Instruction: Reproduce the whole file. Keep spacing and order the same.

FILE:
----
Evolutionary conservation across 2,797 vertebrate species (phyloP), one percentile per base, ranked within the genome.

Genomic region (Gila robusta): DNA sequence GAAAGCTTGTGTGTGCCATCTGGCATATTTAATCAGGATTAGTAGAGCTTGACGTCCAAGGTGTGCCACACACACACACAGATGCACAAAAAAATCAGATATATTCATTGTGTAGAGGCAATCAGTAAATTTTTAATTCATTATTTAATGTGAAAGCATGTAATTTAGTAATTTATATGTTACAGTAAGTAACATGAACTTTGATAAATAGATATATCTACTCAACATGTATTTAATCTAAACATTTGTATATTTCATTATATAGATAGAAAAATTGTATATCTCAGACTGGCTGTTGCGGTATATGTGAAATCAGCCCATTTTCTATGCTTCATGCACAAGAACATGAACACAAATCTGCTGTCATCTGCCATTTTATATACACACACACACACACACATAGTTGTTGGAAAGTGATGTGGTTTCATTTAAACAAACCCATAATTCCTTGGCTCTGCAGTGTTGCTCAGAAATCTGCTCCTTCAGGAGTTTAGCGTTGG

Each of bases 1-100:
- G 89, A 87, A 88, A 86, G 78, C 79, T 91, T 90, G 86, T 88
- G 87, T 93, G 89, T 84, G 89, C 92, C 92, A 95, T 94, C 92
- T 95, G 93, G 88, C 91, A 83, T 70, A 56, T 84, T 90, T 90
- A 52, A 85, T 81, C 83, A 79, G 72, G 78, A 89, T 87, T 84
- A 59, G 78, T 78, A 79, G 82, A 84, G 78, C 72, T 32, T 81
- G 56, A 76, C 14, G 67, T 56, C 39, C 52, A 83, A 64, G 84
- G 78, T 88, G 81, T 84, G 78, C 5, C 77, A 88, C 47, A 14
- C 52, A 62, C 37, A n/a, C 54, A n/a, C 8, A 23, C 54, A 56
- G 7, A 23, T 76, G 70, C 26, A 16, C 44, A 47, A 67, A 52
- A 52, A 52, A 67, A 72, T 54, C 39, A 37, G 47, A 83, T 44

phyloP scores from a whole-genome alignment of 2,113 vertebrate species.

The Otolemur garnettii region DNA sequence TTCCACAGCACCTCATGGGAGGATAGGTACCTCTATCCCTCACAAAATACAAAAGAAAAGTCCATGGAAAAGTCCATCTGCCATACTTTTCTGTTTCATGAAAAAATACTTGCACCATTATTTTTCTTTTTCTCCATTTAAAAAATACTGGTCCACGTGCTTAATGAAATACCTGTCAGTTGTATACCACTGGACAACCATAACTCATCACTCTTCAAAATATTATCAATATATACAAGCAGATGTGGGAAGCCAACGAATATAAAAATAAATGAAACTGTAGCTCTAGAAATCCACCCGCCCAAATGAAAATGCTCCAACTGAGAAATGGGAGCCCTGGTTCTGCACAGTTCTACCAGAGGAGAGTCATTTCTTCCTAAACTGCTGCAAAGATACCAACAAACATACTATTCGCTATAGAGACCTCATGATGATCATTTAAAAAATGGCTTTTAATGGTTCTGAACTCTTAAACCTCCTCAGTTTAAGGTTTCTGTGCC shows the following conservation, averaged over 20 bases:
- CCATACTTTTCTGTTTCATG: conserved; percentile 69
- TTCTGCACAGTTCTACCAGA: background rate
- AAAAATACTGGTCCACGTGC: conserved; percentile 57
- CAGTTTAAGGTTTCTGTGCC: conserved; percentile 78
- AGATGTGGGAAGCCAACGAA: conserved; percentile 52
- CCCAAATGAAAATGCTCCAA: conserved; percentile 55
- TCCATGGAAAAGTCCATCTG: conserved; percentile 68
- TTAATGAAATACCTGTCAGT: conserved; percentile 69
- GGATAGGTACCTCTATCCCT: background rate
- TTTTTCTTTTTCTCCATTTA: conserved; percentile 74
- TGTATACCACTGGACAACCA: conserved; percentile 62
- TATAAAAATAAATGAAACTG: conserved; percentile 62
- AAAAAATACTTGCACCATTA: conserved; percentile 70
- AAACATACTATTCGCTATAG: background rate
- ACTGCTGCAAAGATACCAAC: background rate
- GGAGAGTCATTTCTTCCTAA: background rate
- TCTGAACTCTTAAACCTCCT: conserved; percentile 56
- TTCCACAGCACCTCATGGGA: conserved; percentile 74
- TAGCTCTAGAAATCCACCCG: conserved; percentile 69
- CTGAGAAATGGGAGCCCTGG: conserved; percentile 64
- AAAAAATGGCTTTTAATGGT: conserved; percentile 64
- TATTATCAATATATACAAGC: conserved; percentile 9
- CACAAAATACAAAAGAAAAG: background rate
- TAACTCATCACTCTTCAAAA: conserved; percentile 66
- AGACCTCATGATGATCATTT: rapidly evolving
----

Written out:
Evolutionary conservation across 2,797 vertebrate species (phyloP), one percentile per base, ranked within the genome.

Genomic region (Gila robusta): DNA sequence GAAAGCTTGTGTGTGCCATCTGGCATATTTAATCAGGATTAGTAGAGCTTGACGTCCAAGGTGTGCCACACACACACACAGATGCACAAAAAAATCAGATATATTCATTGTGTAGAGGCAATCAGTAAATTTTTAATTCATTATTTAATGTGAAAGCATGTAATTTAGTAATTTATATGTTACAGTAAGTAACATGAACTTTGATAAATAGATATATCTACTCAACATGTATTTAATCTAAACATTTGTATATTTCATTATATAGATAGAAAAATTGTATATCTCAGACTGGCTGTTGCGGTATATGTGAAATCAGCCCATTTTCTATGCTTCATGCACAAGAACATGAACACAAATCTGCTGTCATCTGCCATTTTATATACACACACACACACACACATAGTTGTTGGAAAGTGATGTGGTTTCATTTAAACAAACCCATAATTCCTTGGCTCTGCAGTGTTGCTCAGAAATCTGCTCCTTCAGGAGTTTAGCGTTGG

Each of bases 1-100:
- G 89, A 87, A 88, A 86, G 78, C 79, T 91, T 90, G 86, T 88
- G 87, T 93, G 89, T 84, G 89, C 92, C 92, A 95, T 94, C 92
- T 95, G 93, G 88, C 91, A 83, T 70, A 56, T 84, T 90, T 90
- A 52, A 85, T 81, C 83, A 79, G 72, G 78, A 89, T 87, T 84
- A 59, G 78, T 78, A 79, G 82, A 84, G 78, C 72, T 32, T 81
- G 56, A 76, C 14, G 67, T 56, C 39, C 52, A 83, A 64, G 84
- G 78, T 88, G 81, T 84, G 78, C 5, C 77, A 88, C 47, A 14
- C 52, A 62, C 37, A n/a, C 54, A n/a, C 8, A 23, C 54, A 56
- G 7, A 23, T 76, G 70, C 26, A 16, C 44, A 47, A 67, A 52
- A 52, A 52, A 67, A 72, T 54, C 39, A 37, G 47, A 83, T 44

phyloP scores from a whole-genome alignment of 2,113 vertebrate species.

The Otolemur garnettii region DNA sequence TTCCACAGCACCTCATGGGAGGATAGGTACCTCTATCCCTCACAAAATACAAAAGAAAAGTCCATGGAAAAGTCCATCTGCCATACTTTTCTGTTTCATGAAAAAATACTTGCACCATTATTTTTCTTTTTCTCCATTTAAAAAATACTGGTCCACGTGCTTAATGAAATACCTGTCAGTTGTATACCACTGGACAACCATAACTCATCACTCTTCAAAATATTATCAATATATACAAGCAGATGTGGGAAGCCAACGAATATAAAAATAAATGAAACTGTAGCTCTAGAAATCCACCCGCCCAAATGAAAATGCTCCAACTGAGAAATGGGAGCCCTGGTTCTGCACAGTTCTACCAGAGGAGAGTCATTTCTTCCTAAACTGCTGCAAAGATACCAACAAACATACTATTCGCTATAGAGACCTCATGATGATCATTTAAAAAATGGCTTTTAATGGTTCTGAACTCTTAAACCTCCTCAGTTTAAGGTTTCTGTGCC shows the following conservation, averaged over 20 bases:
- CCATACTTTTCTGTTTCATG: conserved; percentile 69
- TTCTGCACAGTTCTACCAGA: background rate
- AAAAATACTGGTCCACGTGC: conserved; percentile 57
- CAGTTTAAGGTTTCTGTGCC: conserved; percentile 78
- AGATGTGGGAAGCCAACGAA: conserved; percentile 52
- CCCAAATGAAAATGCTCCAA: conserved; percentile 55
- TCCATGGAAAAGTCCATCTG: conserved; percentile 68
- TTAATGAAATACCTGTCAGT: conserved; percentile 69
- GGATAGGTACCTCTATCCCT: background rate
- TTTTTCTTTTTCTCCATTTA: conserved; percentile 74
- TGTATACCACTGGACAACCA: conserved; percentile 62
- TATAAAAATAAATGAAACTG: conserved; percentile 62
- AAAAAATACTTGCACCATTA: conserved; percentile 70
- AAACATACTATTCGCTATAG: background rate
- ACTGCTGCAAAGATACCAAC: background rate
- GGAGAGTCATTTCTTCCTAA: background rate
- TCTGAACTCTTAAACCTCCT: conserved; percentile 56
- TTCCACAGCACCTCATGGGA: conserved; percentile 74
- TAGCTCTAGAAATCCACCCG: conserved; percentile 69
- CTGAGAAATGGGAGCCCTGG: conserved; percentile 64
- AAAAAATGGCTTTTAATGGT: conserved; percentile 64
- TATTATCAATATATACAAGC: conserved; percentile 9
- CACAAAATACAAAAGAAAAG: background rate
- TAACTCATCACTCTTCAAAA: conserved; percentile 66
- AGACCTCATGATGATCATTT: rapidly evolving